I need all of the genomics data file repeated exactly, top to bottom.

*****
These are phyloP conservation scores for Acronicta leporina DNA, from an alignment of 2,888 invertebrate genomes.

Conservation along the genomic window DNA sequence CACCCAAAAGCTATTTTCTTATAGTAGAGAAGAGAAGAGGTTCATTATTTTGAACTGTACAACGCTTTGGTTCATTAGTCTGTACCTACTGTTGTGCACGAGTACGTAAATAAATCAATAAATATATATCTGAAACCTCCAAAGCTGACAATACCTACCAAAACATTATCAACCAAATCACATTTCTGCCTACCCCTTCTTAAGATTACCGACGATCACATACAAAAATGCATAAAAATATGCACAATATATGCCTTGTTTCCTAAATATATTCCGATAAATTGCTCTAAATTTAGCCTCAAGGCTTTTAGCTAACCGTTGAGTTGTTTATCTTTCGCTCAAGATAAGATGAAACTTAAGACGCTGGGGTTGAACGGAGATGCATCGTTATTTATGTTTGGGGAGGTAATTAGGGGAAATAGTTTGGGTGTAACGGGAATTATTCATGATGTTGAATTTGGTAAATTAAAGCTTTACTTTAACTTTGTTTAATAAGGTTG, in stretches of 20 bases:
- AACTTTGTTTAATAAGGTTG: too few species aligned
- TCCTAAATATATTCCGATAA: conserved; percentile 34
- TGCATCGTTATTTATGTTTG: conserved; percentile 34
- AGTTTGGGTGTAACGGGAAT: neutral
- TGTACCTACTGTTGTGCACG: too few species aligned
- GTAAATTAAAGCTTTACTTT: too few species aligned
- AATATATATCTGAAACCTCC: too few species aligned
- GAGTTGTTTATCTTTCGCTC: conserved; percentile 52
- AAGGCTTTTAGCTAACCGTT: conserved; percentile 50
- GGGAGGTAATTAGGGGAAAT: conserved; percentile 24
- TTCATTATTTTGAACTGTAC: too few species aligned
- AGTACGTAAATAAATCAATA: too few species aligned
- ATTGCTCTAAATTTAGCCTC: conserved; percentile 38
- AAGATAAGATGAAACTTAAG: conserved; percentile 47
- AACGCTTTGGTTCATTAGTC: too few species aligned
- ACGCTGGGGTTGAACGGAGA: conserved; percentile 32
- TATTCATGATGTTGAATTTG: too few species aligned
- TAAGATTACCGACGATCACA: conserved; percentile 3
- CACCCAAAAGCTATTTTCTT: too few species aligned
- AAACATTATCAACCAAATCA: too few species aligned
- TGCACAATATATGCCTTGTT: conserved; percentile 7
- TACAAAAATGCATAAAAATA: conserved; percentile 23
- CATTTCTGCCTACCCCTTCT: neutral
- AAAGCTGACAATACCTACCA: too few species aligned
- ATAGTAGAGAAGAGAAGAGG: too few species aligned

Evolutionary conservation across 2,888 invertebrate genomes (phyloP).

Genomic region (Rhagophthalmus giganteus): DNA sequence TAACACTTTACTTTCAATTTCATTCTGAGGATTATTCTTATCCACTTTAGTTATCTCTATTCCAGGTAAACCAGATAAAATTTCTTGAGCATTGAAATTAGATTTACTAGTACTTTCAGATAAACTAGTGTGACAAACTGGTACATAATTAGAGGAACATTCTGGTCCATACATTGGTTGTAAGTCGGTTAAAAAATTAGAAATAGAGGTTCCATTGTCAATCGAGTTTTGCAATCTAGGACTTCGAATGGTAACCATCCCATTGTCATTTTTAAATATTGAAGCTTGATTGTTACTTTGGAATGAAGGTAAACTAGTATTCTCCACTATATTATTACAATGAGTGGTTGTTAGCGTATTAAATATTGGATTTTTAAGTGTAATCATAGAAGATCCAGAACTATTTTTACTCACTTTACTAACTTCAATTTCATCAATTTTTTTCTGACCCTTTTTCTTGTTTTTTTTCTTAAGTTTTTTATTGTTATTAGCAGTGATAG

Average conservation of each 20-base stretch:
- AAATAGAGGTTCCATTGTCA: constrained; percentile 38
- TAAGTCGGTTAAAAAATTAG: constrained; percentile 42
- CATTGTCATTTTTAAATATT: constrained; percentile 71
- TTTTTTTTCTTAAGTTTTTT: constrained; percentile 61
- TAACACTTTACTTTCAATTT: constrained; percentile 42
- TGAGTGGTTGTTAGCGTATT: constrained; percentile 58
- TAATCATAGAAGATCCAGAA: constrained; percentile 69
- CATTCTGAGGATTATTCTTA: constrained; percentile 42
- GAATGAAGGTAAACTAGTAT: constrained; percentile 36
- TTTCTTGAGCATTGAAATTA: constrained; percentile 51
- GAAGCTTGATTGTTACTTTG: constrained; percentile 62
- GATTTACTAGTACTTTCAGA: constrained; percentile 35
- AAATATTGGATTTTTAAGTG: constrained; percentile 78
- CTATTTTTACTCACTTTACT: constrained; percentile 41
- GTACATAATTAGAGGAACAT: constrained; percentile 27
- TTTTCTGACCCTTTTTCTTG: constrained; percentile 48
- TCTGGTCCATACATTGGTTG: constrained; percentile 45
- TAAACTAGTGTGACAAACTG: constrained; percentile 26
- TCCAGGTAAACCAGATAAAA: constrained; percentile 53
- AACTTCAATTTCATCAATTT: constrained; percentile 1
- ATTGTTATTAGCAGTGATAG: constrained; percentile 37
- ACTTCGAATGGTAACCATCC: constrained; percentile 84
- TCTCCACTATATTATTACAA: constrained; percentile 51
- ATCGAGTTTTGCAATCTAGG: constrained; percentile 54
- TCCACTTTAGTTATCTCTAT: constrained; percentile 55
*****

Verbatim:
These are phyloP conservation scores for Acronicta leporina DNA, from an alignment of 2,888 invertebrate genomes.

Conservation along the genomic window DNA sequence CACCCAAAAGCTATTTTCTTATAGTAGAGAAGAGAAGAGGTTCATTATTTTGAACTGTACAACGCTTTGGTTCATTAGTCTGTACCTACTGTTGTGCACGAGTACGTAAATAAATCAATAAATATATATCTGAAACCTCCAAAGCTGACAATACCTACCAAAACATTATCAACCAAATCACATTTCTGCCTACCCCTTCTTAAGATTACCGACGATCACATACAAAAATGCATAAAAATATGCACAATATATGCCTTGTTTCCTAAATATATTCCGATAAATTGCTCTAAATTTAGCCTCAAGGCTTTTAGCTAACCGTTGAGTTGTTTATCTTTCGCTCAAGATAAGATGAAACTTAAGACGCTGGGGTTGAACGGAGATGCATCGTTATTTATGTTTGGGGAGGTAATTAGGGGAAATAGTTTGGGTGTAACGGGAATTATTCATGATGTTGAATTTGGTAAATTAAAGCTTTACTTTAACTTTGTTTAATAAGGTTG, in stretches of 20 bases:
- AACTTTGTTTAATAAGGTTG: too few species aligned
- TCCTAAATATATTCCGATAA: conserved; percentile 34
- TGCATCGTTATTTATGTTTG: conserved; percentile 34
- AGTTTGGGTGTAACGGGAAT: neutral
- TGTACCTACTGTTGTGCACG: too few species aligned
- GTAAATTAAAGCTTTACTTT: too few species aligned
- AATATATATCTGAAACCTCC: too few species aligned
- GAGTTGTTTATCTTTCGCTC: conserved; percentile 52
- AAGGCTTTTAGCTAACCGTT: conserved; percentile 50
- GGGAGGTAATTAGGGGAAAT: conserved; percentile 24
- TTCATTATTTTGAACTGTAC: too few species aligned
- AGTACGTAAATAAATCAATA: too few species aligned
- ATTGCTCTAAATTTAGCCTC: conserved; percentile 38
- AAGATAAGATGAAACTTAAG: conserved; percentile 47
- AACGCTTTGGTTCATTAGTC: too few species aligned
- ACGCTGGGGTTGAACGGAGA: conserved; percentile 32
- TATTCATGATGTTGAATTTG: too few species aligned
- TAAGATTACCGACGATCACA: conserved; percentile 3
- CACCCAAAAGCTATTTTCTT: too few species aligned
- AAACATTATCAACCAAATCA: too few species aligned
- TGCACAATATATGCCTTGTT: conserved; percentile 7
- TACAAAAATGCATAAAAATA: conserved; percentile 23
- CATTTCTGCCTACCCCTTCT: neutral
- AAAGCTGACAATACCTACCA: too few species aligned
- ATAGTAGAGAAGAGAAGAGG: too few species aligned

Evolutionary conservation across 2,888 invertebrate genomes (phyloP).

Genomic region (Rhagophthalmus giganteus): DNA sequence TAACACTTTACTTTCAATTTCATTCTGAGGATTATTCTTATCCACTTTAGTTATCTCTATTCCAGGTAAACCAGATAAAATTTCTTGAGCATTGAAATTAGATTTACTAGTACTTTCAGATAAACTAGTGTGACAAACTGGTACATAATTAGAGGAACATTCTGGTCCATACATTGGTTGTAAGTCGGTTAAAAAATTAGAAATAGAGGTTCCATTGTCAATCGAGTTTTGCAATCTAGGACTTCGAATGGTAACCATCCCATTGTCATTTTTAAATATTGAAGCTTGATTGTTACTTTGGAATGAAGGTAAACTAGTATTCTCCACTATATTATTACAATGAGTGGTTGTTAGCGTATTAAATATTGGATTTTTAAGTGTAATCATAGAAGATCCAGAACTATTTTTACTCACTTTACTAACTTCAATTTCATCAATTTTTTTCTGACCCTTTTTCTTGTTTTTTTTCTTAAGTTTTTTATTGTTATTAGCAGTGATAG

Average conservation of each 20-base stretch:
- AAATAGAGGTTCCATTGTCA: constrained; percentile 38
- TAAGTCGGTTAAAAAATTAG: constrained; percentile 42
- CATTGTCATTTTTAAATATT: constrained; percentile 71
- TTTTTTTTCTTAAGTTTTTT: constrained; percentile 61
- TAACACTTTACTTTCAATTT: constrained; percentile 42
- TGAGTGGTTGTTAGCGTATT: constrained; percentile 58
- TAATCATAGAAGATCCAGAA: constrained; percentile 69
- CATTCTGAGGATTATTCTTA: constrained; percentile 42
- GAATGAAGGTAAACTAGTAT: constrained; percentile 36
- TTTCTTGAGCATTGAAATTA: constrained; percentile 51
- GAAGCTTGATTGTTACTTTG: constrained; percentile 62
- GATTTACTAGTACTTTCAGA: constrained; percentile 35
- AAATATTGGATTTTTAAGTG: constrained; percentile 78
- CTATTTTTACTCACTTTACT: constrained; percentile 41
- GTACATAATTAGAGGAACAT: constrained; percentile 27
- TTTTCTGACCCTTTTTCTTG: constrained; percentile 48
- TCTGGTCCATACATTGGTTG: constrained; percentile 45
- TAAACTAGTGTGACAAACTG: constrained; percentile 26
- TCCAGGTAAACCAGATAAAA: constrained; percentile 53
- AACTTCAATTTCATCAATTT: constrained; percentile 1
- ATTGTTATTAGCAGTGATAG: constrained; percentile 37
- ACTTCGAATGGTAACCATCC: constrained; percentile 84
- TCTCCACTATATTATTACAA: constrained; percentile 51
- ATCGAGTTTTGCAATCTAGG: constrained; percentile 54
- TCCACTTTAGTTATCTCTAT: constrained; percentile 55